A Raisin in the Sun is the first play by a black woman to be produced in a Broadway theater. First performed in 1959, before the civil rights and women's movements came to the fore, it raises issues of segregation, family strife, and relationships between men and women that are both representative of the time and timeless in their universality. This interdisciplinary collection of commentary and forty-five primary documents will enrich the reader's understanding of the historical and social context of the play. A wide variety of primary materials sheds light on integration and segregation in the 1950s and 1960s; relationships between African Americans and Africans; relationships between men and women within African American culture; Chicago as a literary setting for the play; and contemporary race relations in the 1990s. Documents include first-person accounts, magazine articles and editorials espousing opposing arguments, excerpts from the works of Toni Morrison, W.E.B. DuBois, Marcus Garvey, bell hooks, Malcolm X, and Richard Wright, and a selection of pertinent government documents and eye-opening statistics. Many of the documents are available in no other printed form. Each chapter concludes with study questions and topics for research papers and class discussion, as well as lists of further reading for examining the themes and issues raised by the play.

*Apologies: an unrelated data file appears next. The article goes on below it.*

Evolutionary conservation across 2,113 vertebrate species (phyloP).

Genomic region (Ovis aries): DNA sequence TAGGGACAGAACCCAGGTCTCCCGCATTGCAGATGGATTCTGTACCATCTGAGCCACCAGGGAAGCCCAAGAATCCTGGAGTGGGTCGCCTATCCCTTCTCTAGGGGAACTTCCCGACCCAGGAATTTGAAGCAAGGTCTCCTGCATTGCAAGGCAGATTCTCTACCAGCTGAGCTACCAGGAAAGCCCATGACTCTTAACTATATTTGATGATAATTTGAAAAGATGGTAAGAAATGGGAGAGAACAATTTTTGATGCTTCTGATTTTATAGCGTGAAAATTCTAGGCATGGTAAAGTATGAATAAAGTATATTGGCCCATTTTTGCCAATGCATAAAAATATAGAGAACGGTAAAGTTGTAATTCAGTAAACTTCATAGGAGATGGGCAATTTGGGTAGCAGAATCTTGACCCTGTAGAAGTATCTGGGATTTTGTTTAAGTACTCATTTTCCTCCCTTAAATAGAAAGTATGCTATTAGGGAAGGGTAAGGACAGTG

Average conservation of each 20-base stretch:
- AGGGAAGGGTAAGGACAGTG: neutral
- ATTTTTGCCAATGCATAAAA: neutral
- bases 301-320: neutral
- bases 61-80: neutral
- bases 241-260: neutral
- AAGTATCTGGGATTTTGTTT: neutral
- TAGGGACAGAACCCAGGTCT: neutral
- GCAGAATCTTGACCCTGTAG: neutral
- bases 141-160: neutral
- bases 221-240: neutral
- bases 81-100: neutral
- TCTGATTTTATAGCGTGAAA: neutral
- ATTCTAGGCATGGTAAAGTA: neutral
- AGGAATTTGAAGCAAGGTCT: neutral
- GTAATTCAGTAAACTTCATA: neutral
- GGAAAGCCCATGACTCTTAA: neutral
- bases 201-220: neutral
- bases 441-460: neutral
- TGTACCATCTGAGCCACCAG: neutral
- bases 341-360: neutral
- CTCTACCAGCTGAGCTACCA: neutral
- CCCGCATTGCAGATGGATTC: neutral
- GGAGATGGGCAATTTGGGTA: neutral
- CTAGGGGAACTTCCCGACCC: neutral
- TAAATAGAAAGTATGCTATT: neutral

The casebook begins with a literary analysis of the play, its themes and dramatic structure. Two chapters on the historical context provide commentary and documents on the history of segregation and integration in the United States, focusing on segregation in employment and education as well as in housing, and relationships between African Americans and Africans and the back to Africa movement. A chapter situates the play within the context of the literature of Chicago, including articles about race problems, as well as excerpts from Upton Sinclair's The Jungle, Richard Wright's Native Son, Carl Sandburg's poem Chicago, and other pieces. The topic of the relationship between African American men and women is explored in a variety of articles on the African American family, black fatherhood, black masculinity, and the problems of African American women. A chapter on contemporary race relations examines the current situation and includes first-person accounts by two African American teenagers, current employment statistics for African Americans, and articles on current problems facing them. Each document is preceded by an explanatory introduction, and each chapter concludes with study questions and topics for research papers and class discussion, as well as lists of further reading for examining the themes and issues raised by the play.